Charitable donations to children: We recommend that you do not acquiesce to the temptation of rewarding children who beg for sweets, pencils, or spare change. As difficult as this may be, you can make a more positive impact by giving donations of school supplies or books to your guide, who will ensure that they reach one of the villages visited on the tour, or by making a donation to a nongovernmental organization working in Cambodia.
Khmer cuisine, as it is known in Cambodia, is similar to the food of neighboring countries, but perhaps bears most similarity to Thai cuisine, except that it is much less spicy. In fact, a red curry in Cambodia, although it may look hot, is mild and made with sweet potatoes. The staple of the diet is rice and freshwater fish, and tropical fruits are abundant and usually included at every meal for dessert. A central ingredient in Cambodian cuisine is prahok, a fermented fish paste, used either as a savory dipping sauce in its stronger form, or blended with other herbs and ingredients to add depth and the distinctive Khmer flavor of many dishes. Rice noodle soup or porridge is ubiquitous, as are freshly baked baguettes, the legacy of France’s colonial period.
Food tips: Country Walkers and our guides take great care to select and work with hotel properties and restaurants that meet our rigorous standards in food safety. Outside of these establishments, it is wise to avoid eating foods sold by local street vendors, peeled fruit or unwashed vegetables. We recommend following the simple rule, “If you can’t peel it, don’t eat it.” Avoid fresh salads, with the exception of those served in fine restaurants, and fruit juices unless they are 100 percent juice.
Water: We advise that you drink only bottled water, including for ice cubes in drinks and brushing your teeth. Bottled water is widely available.
Cambodia has a tropical climate with a rainy season from May to October. From November to April, the weather is warm, sunny, and humid, although less humid than during the rainy season. Occasional short rain showers can occur year-round, although typically rain falls at night during the drier winter months. The average temperatures (high/low) in Siem Reap in November are 87/71° F.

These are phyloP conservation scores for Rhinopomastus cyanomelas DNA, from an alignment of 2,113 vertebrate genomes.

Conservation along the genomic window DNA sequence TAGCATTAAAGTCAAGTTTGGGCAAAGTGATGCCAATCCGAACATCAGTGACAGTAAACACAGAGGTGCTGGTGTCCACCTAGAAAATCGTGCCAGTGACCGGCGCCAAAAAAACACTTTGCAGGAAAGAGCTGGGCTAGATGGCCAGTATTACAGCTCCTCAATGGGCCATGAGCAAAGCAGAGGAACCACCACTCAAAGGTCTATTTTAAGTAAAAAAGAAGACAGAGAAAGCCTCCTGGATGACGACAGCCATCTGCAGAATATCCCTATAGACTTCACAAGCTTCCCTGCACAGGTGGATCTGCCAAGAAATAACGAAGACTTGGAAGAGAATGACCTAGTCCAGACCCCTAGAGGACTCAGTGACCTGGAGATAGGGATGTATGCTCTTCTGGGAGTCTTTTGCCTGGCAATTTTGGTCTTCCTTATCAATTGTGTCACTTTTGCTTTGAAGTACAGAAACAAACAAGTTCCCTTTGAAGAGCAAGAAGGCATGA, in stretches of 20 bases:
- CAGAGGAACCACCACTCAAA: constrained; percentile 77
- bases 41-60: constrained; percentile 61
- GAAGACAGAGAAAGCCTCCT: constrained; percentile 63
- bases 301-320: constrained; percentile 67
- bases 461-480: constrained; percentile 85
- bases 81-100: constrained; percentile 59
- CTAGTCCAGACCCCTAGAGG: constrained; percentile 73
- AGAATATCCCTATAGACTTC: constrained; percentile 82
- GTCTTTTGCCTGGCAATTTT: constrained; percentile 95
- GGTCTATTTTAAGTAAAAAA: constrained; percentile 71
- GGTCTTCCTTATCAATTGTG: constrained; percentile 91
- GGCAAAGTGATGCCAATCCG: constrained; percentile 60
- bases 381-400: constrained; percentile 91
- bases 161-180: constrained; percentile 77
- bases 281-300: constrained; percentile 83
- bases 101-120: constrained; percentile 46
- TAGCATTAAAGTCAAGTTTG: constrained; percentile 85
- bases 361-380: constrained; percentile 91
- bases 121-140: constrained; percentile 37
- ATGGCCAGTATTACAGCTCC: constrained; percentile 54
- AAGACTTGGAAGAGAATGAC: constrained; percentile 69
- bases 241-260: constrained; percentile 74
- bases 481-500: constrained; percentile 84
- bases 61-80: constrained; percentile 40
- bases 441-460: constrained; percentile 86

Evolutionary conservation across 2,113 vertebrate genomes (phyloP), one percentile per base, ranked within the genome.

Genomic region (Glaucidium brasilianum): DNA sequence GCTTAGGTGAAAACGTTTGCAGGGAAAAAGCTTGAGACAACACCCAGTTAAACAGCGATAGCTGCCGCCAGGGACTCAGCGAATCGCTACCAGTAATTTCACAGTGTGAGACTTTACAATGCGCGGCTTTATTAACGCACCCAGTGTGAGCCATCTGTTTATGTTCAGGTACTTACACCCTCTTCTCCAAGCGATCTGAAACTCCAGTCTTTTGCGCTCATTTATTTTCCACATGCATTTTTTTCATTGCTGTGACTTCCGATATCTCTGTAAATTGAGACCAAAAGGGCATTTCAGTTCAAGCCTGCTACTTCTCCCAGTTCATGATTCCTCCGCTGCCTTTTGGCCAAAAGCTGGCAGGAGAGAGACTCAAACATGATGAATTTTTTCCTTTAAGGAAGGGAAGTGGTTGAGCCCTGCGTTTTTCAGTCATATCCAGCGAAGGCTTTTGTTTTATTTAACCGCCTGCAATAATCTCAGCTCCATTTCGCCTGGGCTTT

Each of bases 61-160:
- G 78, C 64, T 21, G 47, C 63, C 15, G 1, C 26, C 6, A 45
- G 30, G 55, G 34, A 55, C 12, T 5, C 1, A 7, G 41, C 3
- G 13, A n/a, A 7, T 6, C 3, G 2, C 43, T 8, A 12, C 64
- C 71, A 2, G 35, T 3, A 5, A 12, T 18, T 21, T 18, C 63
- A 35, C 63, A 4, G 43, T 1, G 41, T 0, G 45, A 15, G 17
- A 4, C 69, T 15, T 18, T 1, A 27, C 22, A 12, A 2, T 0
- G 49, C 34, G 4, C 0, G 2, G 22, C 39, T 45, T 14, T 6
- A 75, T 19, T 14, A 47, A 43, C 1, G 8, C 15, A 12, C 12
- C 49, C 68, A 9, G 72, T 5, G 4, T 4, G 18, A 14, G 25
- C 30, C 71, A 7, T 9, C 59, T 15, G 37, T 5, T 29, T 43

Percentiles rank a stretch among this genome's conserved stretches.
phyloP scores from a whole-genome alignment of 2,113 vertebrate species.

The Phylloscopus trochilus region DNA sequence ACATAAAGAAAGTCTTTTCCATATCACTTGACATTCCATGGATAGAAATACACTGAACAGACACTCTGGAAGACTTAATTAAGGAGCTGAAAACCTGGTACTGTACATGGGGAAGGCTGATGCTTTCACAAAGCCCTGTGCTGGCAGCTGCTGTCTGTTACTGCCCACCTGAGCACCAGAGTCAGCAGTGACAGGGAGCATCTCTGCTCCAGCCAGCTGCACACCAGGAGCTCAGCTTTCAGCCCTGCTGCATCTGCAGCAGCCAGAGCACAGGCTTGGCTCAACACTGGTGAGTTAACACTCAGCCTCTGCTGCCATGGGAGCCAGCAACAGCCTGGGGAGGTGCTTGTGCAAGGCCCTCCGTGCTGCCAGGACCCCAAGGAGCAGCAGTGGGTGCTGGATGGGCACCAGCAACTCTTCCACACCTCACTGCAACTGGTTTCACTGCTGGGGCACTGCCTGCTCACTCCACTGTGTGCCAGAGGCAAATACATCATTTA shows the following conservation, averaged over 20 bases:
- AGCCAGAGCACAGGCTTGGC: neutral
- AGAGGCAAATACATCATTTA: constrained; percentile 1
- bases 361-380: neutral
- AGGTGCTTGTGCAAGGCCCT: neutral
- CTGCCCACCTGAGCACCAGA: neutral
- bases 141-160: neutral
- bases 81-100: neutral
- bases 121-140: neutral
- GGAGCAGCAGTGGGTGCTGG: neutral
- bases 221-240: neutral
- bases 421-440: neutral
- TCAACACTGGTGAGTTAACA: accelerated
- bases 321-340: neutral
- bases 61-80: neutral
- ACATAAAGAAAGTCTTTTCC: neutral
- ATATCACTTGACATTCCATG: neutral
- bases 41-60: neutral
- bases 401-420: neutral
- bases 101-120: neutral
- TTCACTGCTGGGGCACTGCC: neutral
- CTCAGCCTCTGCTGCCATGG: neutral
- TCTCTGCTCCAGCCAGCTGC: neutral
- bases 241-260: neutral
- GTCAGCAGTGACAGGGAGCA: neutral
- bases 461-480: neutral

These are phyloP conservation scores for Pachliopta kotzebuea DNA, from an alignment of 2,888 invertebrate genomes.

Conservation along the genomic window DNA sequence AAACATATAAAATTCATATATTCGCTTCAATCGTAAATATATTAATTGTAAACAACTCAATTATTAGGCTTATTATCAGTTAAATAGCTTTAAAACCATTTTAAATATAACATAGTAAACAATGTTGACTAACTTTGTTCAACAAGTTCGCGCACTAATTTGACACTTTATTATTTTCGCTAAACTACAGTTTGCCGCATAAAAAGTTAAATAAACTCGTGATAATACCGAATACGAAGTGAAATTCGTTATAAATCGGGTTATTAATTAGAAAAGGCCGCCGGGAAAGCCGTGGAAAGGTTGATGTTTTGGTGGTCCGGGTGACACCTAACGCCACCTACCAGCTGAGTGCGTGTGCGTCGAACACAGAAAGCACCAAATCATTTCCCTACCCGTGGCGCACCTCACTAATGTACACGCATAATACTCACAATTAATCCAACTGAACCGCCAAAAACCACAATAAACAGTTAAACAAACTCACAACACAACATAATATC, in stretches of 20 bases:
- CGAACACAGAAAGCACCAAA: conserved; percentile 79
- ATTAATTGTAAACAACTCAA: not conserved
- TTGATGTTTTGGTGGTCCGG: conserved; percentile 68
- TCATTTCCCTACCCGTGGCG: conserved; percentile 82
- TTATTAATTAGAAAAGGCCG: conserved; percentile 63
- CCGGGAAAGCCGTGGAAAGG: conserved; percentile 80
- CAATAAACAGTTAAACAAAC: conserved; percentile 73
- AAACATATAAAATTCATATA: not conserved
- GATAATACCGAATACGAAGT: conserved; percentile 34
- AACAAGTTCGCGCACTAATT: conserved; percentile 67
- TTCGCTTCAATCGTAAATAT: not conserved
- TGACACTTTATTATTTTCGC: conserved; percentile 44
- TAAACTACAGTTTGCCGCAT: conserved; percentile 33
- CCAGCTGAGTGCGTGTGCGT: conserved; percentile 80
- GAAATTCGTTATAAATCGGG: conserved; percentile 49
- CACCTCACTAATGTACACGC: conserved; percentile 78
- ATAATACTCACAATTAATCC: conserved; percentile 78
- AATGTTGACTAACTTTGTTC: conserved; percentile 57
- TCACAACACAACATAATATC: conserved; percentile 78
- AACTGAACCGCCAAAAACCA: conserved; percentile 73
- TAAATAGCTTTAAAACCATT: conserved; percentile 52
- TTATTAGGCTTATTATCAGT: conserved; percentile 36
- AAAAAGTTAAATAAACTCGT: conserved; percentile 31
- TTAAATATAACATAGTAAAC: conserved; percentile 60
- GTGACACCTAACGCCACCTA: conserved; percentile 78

U.S. citizens: Passports are required and must be valid for at least six months beyond the dates of travel. Visas are required and a 30-day single-entry tourist visa can either be obtained in advance from the Embassy of Cambodia (embassyofcambodia.org/visa.html) or upon arrival at Siem Reap International Airport.
- If you choose to obtain the visa upon arrival, the cost is $35 (as of November 2016). You must make the payment in cash (USD), and provide two passport-sized photographs.
- If you apply for a visa before you travel, you must have a passport that is valid for six months beyond your return travel date, as the actual visa will be stamped into your passport. To apply for a visa, visit the Embassy of Cambodia website and print out a form: embassyofcambodia.org/visa.html. Complete and send it with the fee, passport photographs, and your passport to the address listed. Alternately, you can apply online by clicking on “E-Visa”.
For more information, see travel.state.gov.
Cambodia uses the Cambodian riel (KHR). The current exchange rate is 1 USD = 1 KHR. Exchange rates can vary greatly month to month, so we recommend you visit oanda.com for the latest.
We recommend having a variety of payment options readily available to help you start your trip: ATM card(s), credit card(s) and some U.S. dollars to exchange. Always contact your bank or your credit-card company for details on fees and card use when traveling. Note that you will be able to find ATMs in Siem Reap.